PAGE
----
Chalkie: Metaphors key to good calypso

Dr Hollis Liverpool (Chalkdust)
Dr Hollis Liverpool (Chalkdust)

Metaphors are key to a good calypso.

This was the message calypsonian Dr Hollis Liverpool, (Chalkdust) in his lecture delivered at the first a series of monthly lectures being hosted by the Tobago Writers Guild in collaboration with Tobago Library Services.

Speaking on the topic, “More than a Metaphor,” Liverpool, said after

recording over 300 calypsoes and participating in several national and international calypso competitions, he has seen the significance of using metaphors to create a great calypso.

“To be a good calypsonian, you must be a good metaphor man so that you will be able to mix and be very creative with words. A lot of people are not creative, and they don’t see the metaphors. Using metaphors is the best way to say the inappropriate appropriately and get away,” he said.

Noting that the focus of judging calypso is topic, lyrics, rendition, composition, key of orchestration and presentation, he added:

“What is happening today is when we are judging the calypso, the emphasis is always on the metaphor and so many person still feel to understand the calypso, you have to use the metaphor. The metaphor has become so important that judges look forward to calypsonians using them.

In a brief review of the history of calypso, Chalkdust discussed the influence of West African music on extempo and call and response songs.

“We have extempo which is also part of Africans. Extempo singing didn’t start with Gypsy. Since in the 17th and 19th century people have been singing extempo. We had West Africa Syrians right here in Trinidad and Tobago from Diego Martin. All the call and response songs such as ‘wey the man with de hammer gone’ is African music but they saying David Rudder started it. Call and response and rhythm, that’s part of the African music, Trinidad and Tobago might have put in other things.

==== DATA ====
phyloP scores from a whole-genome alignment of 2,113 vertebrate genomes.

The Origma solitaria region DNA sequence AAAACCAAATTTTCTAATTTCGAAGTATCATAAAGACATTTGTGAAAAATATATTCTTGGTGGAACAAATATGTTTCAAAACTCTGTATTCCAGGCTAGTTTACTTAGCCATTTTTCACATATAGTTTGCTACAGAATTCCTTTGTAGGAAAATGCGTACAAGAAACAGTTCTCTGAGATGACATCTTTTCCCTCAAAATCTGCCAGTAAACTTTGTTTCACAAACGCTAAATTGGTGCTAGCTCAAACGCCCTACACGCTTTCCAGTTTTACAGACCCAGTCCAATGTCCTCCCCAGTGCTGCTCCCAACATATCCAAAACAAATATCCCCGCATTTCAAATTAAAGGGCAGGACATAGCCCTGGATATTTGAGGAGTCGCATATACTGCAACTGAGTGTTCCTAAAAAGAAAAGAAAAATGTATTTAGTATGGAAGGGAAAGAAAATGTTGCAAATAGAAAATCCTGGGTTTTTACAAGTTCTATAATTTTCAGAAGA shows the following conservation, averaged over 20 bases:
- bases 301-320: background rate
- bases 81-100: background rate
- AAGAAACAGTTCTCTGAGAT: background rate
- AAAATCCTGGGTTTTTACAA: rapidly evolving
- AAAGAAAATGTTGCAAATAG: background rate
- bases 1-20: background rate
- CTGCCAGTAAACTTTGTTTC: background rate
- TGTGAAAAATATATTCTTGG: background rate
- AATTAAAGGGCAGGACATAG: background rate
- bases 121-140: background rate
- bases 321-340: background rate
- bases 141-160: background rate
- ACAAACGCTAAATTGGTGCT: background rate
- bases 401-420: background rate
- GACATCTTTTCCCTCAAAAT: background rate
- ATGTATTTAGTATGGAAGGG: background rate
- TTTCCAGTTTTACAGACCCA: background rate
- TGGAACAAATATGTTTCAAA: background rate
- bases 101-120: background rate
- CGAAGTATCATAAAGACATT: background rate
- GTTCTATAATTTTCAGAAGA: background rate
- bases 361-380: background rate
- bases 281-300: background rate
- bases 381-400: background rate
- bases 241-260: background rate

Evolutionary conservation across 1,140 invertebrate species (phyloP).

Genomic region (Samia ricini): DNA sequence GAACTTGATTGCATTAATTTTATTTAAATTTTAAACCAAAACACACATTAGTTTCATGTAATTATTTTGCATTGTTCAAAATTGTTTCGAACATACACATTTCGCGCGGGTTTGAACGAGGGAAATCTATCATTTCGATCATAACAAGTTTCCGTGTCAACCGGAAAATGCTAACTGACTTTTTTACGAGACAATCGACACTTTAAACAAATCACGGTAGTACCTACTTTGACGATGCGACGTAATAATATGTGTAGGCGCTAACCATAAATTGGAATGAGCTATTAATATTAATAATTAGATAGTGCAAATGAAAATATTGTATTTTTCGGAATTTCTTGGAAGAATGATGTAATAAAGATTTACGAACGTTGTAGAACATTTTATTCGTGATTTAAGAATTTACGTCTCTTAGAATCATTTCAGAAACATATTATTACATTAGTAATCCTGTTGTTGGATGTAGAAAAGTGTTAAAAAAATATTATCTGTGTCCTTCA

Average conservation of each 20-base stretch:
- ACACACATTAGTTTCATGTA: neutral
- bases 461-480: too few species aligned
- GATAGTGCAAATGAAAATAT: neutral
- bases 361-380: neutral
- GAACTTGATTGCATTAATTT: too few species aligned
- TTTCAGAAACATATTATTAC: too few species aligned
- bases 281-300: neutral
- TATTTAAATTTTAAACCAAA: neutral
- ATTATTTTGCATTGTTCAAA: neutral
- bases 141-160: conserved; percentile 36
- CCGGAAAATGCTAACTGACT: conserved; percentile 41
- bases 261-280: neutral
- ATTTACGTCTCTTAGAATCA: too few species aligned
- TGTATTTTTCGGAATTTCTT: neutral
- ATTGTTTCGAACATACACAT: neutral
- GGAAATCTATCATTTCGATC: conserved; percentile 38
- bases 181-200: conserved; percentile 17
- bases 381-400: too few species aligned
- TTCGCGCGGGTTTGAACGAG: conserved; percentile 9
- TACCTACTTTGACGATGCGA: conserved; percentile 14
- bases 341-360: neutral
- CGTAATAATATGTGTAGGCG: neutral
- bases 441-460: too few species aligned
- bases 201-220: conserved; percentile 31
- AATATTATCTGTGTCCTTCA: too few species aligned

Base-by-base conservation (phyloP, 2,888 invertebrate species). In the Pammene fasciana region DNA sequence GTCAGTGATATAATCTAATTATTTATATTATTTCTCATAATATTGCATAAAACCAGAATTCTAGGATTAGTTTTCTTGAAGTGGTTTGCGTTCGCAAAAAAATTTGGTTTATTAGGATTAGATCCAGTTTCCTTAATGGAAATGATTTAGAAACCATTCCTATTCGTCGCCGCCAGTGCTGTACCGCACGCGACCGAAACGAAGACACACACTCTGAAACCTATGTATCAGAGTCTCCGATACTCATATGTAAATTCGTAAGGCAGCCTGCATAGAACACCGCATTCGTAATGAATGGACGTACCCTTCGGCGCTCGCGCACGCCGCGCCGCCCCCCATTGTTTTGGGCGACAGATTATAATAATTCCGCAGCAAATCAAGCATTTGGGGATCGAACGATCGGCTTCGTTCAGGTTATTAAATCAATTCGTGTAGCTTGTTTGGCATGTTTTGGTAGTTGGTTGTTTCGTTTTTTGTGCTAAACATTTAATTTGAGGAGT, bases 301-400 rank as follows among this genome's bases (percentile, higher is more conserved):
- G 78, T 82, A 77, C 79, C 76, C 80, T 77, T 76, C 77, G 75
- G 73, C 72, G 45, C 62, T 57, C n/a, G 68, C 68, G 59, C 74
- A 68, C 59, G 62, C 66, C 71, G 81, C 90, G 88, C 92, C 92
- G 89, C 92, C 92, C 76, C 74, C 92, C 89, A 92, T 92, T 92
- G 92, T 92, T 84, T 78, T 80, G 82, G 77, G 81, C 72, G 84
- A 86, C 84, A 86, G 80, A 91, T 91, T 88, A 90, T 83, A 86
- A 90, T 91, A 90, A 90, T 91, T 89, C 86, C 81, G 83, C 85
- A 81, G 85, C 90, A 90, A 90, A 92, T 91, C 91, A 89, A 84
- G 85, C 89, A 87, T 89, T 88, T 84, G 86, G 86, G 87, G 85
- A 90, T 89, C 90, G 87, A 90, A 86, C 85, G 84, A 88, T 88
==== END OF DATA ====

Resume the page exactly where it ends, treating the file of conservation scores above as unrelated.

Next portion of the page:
“I tell calypsonians when you are taking part in calypso you are taking part in West African people thing,” he said.

Liverpool said he met a professor once in the US who was playing his music but he didn’t know who the calypsonian was.

“He said he couldn’t believe all this music was in Trinidad and Tobago, he thought it was only in Africa. I can tell you one of the hardest things to play is calypso, because of the way we break up the syllables, an outsider will tell you that.

“The calypso is a very important piece of West African music filled with Africanism but it came into the tents and it’s inside the calypso tents they began to judge it. It was the businessmen who … began to give a prizes for best dress, best chorus and more people became interested in learning and participating.

“They didn’t come for the love of Calypso Monarch, they competed mostly because of the nice prizes.”


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